Friday Philosophy: They are murdering her yet again

My first impulse was to write about the fact that today was the National Day of Silence, which was first observed at the University of Virginia in 1996 and has been sponsored by GLSEN (the Gay, Lesbian and Straight Educational Network) since 2000.  If you feel like helping them out, I am sure everyone would be thankful.

But something else has been happening this week as well, out in Colorado.  And this thing, a trial in the murder of a young transwoman, demands words, not silence.  It has my focus, my attention.

Will it grab yours?

Now way out here they have a name

for rain and wind and fire

The rain is Tess, the fire’s Joe

and they call the wind Maria

Maria blows the star around

and sets the clouds a-flyin’

Maria makes the mountains sound

like folks was out there dyin’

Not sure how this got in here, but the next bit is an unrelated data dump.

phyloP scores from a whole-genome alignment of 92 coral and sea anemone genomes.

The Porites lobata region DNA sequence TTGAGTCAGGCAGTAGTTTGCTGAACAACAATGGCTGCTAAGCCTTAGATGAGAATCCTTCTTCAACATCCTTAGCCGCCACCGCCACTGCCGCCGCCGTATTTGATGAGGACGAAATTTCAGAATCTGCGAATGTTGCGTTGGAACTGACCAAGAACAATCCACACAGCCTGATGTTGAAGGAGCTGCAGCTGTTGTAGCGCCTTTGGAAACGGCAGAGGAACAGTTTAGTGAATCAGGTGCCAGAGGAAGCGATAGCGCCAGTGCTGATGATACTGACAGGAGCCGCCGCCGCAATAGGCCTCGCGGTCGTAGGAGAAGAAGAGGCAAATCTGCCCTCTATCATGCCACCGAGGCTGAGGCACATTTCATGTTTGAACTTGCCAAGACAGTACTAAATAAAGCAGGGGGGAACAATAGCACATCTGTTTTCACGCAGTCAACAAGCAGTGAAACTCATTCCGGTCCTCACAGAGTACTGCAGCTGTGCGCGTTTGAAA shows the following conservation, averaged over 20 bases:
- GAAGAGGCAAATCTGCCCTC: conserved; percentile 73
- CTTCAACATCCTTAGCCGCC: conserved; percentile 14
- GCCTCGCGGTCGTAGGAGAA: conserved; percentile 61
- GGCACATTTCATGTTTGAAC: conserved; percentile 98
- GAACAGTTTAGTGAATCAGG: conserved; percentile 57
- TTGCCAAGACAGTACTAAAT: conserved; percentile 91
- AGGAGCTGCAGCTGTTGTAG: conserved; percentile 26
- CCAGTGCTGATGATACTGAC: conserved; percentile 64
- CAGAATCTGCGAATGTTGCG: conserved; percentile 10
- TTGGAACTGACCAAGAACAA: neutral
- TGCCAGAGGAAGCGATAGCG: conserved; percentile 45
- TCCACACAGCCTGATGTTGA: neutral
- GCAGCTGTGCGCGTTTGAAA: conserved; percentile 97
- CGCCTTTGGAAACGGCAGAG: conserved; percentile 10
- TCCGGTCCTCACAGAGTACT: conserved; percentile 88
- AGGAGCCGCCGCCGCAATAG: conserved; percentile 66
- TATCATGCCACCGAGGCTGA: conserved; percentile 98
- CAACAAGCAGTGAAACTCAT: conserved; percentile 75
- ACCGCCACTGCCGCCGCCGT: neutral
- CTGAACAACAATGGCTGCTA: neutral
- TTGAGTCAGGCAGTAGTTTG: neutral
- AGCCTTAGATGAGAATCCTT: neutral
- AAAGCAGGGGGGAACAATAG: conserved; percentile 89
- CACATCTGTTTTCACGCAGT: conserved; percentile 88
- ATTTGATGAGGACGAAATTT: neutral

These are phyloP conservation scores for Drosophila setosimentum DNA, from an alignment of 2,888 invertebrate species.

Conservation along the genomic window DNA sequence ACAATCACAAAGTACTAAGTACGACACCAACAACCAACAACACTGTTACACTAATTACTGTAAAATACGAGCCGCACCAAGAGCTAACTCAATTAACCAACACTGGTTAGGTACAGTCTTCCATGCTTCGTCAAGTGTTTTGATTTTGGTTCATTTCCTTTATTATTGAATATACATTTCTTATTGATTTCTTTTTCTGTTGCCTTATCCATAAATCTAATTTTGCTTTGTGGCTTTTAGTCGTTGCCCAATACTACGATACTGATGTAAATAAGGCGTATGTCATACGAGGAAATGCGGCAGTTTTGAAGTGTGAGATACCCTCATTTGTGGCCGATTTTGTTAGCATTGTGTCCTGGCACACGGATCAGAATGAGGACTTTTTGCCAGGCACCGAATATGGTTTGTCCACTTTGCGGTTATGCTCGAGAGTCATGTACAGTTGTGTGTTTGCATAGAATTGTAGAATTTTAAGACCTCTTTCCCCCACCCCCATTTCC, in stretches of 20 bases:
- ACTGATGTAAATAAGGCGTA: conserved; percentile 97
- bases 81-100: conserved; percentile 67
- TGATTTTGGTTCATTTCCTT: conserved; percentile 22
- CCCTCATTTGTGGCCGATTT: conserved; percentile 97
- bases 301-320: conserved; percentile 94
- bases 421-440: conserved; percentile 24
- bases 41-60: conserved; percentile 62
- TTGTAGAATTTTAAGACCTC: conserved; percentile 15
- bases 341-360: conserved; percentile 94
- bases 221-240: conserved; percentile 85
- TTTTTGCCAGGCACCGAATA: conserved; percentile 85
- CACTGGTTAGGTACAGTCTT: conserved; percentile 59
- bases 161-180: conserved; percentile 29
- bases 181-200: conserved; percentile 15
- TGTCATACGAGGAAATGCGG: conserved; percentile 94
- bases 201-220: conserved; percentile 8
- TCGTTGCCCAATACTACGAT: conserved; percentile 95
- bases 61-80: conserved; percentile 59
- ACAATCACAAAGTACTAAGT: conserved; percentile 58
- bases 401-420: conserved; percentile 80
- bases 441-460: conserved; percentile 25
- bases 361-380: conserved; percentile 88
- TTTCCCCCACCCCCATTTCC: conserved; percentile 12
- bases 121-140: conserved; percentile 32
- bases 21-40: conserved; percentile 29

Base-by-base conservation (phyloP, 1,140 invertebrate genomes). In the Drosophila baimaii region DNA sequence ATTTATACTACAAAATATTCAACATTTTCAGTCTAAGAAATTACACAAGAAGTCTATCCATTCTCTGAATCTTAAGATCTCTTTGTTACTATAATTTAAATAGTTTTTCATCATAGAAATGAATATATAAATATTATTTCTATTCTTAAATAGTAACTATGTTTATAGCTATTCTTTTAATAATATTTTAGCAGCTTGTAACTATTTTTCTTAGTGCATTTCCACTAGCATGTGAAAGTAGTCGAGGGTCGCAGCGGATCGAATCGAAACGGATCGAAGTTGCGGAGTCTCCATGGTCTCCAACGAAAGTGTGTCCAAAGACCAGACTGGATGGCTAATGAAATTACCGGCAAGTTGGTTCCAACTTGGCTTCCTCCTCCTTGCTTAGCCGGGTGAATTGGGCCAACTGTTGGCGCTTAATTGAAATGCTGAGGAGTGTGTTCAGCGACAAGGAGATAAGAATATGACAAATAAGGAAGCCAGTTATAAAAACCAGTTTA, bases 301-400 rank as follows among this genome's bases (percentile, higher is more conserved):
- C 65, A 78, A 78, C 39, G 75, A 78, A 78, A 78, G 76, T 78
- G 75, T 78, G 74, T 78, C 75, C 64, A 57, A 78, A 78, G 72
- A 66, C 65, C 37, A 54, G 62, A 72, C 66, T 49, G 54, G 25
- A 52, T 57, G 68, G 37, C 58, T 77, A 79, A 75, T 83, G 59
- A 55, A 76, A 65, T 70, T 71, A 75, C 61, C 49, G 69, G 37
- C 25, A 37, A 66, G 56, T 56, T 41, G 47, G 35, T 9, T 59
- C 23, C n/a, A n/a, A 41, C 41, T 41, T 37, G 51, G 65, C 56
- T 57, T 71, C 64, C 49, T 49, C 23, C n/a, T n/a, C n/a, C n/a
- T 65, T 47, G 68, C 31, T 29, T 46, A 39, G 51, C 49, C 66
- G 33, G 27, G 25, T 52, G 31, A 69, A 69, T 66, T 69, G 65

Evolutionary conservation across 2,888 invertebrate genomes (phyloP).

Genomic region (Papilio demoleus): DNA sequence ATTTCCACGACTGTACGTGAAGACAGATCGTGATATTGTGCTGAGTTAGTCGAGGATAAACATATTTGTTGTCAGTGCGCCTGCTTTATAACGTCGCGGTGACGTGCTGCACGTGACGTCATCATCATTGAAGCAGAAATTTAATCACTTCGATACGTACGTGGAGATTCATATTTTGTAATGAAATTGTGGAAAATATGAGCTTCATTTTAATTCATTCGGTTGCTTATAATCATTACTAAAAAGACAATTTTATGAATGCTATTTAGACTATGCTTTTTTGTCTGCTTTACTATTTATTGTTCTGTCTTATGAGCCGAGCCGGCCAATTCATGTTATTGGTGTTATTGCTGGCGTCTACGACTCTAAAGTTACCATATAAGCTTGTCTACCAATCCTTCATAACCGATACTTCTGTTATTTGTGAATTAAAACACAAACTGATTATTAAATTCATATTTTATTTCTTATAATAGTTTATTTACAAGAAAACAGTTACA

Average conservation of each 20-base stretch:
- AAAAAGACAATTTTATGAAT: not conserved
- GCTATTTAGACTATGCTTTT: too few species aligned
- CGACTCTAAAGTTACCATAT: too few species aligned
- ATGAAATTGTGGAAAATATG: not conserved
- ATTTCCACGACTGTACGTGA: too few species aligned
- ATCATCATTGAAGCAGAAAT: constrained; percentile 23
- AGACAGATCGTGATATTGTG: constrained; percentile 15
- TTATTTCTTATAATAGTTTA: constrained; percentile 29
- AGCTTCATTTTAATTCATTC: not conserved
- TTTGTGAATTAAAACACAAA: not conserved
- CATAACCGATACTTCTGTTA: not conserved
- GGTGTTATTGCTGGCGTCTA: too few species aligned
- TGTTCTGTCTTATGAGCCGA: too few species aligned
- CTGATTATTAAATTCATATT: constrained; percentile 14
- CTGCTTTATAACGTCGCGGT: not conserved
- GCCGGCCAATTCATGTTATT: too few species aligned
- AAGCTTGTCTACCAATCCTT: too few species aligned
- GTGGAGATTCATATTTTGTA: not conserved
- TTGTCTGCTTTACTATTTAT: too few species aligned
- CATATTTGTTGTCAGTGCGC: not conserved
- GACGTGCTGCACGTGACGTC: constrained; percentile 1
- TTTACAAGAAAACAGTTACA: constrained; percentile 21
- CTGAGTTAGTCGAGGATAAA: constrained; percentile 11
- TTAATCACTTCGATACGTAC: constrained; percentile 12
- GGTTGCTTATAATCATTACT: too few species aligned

Angela Zapata died way out there in Greeley, CO, beaten to death on July 17, 2008 by Allen Andrade, using both his fists and a fire extinguisher.

And now Angie is being killed once again.  The memory of her being murdered in a Greeley courtroom by defense attorneys.  That is the defense strategy they have chosen.  It is not a new one.

I witnessed this sort of thing before.  It happened in a courtroom in Fall City, NE, at the trial of John Lotter for the murder of Brandon Teena.

My friend Robin Goldstein reported from inside that courtroom from the past: